In a simple term waste management is all the activities and actions required to manage waste from its inception to its final disposition. Waste management includes inter alia collection, treatment, transportation and disposal. It also covers within itself the regulatory and legal framework that govern the gamut of waste management and also the recycling of such reusable disposed goods.
By the very virtue of its biogeochemical and physical cycle, all the living beings tend to produce by-products and waste products. Comparatively speaking phyto produced waste tends to get dumped and decomposed into the soil itself and used umpteen number of times. But due to recent phenomenon of globalization, rapid industrialisation and mass production, humans have converted itself into consumers by virtue of which they tend to produce more artificial waste and thus calls for an effective management strategy of such waste to avoid aberrations and inconvenience in the natural cycle of waste management.
In India, waste management in guided by National environmental policy 2006 which lays greater emphasis on collection and recycling of wastes and development of such systems. Moreover waste management is legally governed by umpteen number of subordinate legislations such as Biomedical waste management (rules and regulations), 1998, Batteries (handling and management) rules 2001, e-waste management rules 2011, hazardous waste management rules 2008, plastic waste management rules 2011 etc. Moreover the executing authority is the Union ministry of environment, forest and climate change (MoEFCC) in conjunction with the state ministries, central pollution control board and state boards.
In Delhi, waste is collected by nearly 2500 community bins and dhalaos, that serves as secondary collection centres before departing for landfills. These are collected either by independent rag pickers or respective waste vans roaming from area to area within a municipal locality collecting waste. Thereafter such waste is headed towards 4 non-engineered landfills viz. Okhla, Ghazipur, Narela-Bawana, Bhalswa which spread on a land of massive 150 acres each which have now turned into heaps rather than fills due to over explosion of waste. Experts say that at least 50% of waste is fit for composting and another 30% can be recycled, but according to 2015 data of Central Pollution Control Board merely 4150 TDP waste in being treated which accounts for only 8% of the total waste. Hence this calls for an effective segregating strategy for recycled waste and more capital investment in equipment for recycling such waste which is definitely lacking in the capital city. Moreover it is a well known fact that over 85% of the sanitation budget goes into transporting garbage. Thus there needs to be more investment and smart management of such investment in effectively managing the ever expanding footprint of human waste.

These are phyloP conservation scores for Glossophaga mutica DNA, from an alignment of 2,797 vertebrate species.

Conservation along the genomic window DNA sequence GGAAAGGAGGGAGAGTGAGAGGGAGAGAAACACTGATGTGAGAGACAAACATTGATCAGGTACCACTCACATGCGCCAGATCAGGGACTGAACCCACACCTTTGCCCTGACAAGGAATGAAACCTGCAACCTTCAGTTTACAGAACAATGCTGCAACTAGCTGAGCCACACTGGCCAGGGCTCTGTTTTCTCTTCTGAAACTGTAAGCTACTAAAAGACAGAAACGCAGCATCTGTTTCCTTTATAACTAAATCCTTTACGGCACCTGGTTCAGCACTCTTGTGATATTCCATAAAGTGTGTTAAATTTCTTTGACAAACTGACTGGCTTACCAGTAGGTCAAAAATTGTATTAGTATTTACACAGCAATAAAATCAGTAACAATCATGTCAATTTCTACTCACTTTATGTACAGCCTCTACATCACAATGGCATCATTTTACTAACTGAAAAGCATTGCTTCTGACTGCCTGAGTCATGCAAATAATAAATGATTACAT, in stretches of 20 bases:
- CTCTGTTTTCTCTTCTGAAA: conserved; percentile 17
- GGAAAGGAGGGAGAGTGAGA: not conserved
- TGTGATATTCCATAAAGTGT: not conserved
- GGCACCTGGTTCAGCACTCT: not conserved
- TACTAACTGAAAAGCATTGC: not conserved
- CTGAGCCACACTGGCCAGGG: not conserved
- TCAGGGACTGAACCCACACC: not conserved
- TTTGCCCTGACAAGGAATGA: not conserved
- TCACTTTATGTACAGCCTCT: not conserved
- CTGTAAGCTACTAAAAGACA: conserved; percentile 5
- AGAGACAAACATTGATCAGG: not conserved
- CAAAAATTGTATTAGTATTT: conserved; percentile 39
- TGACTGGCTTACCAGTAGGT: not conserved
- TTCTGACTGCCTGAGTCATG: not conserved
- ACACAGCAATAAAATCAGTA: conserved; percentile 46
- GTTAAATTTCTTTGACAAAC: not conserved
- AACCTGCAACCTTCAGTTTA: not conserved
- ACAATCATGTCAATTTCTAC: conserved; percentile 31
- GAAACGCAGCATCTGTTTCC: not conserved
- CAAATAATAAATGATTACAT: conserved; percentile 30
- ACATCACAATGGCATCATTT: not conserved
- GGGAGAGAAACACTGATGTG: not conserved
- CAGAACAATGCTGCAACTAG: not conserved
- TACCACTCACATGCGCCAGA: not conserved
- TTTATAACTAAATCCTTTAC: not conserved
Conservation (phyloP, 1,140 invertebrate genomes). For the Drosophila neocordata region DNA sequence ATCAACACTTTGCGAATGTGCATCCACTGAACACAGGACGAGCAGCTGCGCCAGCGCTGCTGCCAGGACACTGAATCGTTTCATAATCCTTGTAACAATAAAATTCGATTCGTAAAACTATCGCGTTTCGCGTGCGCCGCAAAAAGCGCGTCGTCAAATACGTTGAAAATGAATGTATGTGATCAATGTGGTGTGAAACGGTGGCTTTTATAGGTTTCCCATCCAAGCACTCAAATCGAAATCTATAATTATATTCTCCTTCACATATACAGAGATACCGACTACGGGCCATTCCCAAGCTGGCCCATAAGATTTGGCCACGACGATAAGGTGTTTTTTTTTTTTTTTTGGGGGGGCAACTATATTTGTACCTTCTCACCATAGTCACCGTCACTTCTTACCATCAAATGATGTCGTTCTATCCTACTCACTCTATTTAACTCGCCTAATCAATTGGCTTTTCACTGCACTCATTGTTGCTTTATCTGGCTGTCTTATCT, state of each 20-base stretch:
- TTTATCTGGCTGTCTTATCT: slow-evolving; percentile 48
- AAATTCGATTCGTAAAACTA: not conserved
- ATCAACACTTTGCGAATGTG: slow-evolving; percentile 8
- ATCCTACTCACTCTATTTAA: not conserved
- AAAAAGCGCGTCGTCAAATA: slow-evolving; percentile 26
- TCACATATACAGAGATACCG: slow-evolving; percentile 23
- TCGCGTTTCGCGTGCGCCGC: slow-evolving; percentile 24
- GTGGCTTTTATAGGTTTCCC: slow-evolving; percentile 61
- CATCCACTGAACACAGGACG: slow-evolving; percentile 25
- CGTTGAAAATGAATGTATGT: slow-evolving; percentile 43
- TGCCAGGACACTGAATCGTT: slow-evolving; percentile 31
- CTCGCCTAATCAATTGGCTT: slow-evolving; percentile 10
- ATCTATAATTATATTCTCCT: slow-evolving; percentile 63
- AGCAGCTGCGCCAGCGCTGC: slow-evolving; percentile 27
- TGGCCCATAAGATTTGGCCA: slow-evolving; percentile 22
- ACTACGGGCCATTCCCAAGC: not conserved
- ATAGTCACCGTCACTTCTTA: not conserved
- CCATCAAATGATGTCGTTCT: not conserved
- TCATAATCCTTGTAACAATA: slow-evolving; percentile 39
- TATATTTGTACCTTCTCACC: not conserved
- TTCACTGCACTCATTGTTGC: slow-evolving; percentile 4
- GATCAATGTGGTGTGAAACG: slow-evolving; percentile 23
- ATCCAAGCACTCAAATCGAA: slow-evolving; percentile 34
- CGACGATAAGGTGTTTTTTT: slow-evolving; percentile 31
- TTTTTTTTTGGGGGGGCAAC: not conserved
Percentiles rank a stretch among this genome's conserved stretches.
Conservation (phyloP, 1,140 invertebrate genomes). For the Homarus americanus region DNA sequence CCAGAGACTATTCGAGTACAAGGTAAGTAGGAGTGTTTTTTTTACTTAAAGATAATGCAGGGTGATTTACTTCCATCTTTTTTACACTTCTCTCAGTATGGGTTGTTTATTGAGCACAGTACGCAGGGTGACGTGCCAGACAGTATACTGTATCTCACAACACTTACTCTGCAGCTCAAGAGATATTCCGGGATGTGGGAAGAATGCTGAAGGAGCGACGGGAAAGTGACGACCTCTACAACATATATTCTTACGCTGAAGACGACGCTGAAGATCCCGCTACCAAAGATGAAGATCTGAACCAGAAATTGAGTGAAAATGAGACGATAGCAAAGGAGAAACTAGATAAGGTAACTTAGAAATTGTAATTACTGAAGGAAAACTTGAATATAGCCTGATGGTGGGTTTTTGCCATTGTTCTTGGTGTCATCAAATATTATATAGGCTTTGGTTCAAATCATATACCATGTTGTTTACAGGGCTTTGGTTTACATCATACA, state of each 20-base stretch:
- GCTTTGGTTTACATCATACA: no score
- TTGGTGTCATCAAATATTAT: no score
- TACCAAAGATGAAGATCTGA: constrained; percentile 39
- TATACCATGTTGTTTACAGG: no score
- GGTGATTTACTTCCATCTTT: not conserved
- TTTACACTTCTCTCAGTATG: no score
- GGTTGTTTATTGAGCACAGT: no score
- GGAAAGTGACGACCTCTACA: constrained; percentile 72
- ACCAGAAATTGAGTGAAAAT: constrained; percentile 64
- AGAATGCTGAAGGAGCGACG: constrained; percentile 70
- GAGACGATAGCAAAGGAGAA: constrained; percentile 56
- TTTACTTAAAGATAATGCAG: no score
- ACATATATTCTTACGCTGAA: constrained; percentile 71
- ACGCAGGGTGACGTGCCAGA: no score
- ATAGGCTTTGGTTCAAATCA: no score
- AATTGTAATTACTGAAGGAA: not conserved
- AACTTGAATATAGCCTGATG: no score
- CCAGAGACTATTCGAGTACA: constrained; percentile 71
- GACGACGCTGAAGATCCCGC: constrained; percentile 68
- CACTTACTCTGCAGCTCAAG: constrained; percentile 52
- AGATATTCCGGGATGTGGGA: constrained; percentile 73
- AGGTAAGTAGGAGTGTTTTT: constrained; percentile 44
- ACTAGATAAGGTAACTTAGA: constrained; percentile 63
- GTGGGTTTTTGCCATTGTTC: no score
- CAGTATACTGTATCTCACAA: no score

Moreover a new separate regulatory body in the similar line such as USA and Australia which ensures effective management of waste by inputting more focus on recycling and reusing the waste products is the need of the hour which can provide the necessary expert technical advice, global best practices and necessary capital investment which will help manage the ever expanding footprint of waste whose effective management is sine qua non for making a clean and sustainable future for India of which we are embarking through Swachh Bharat mission.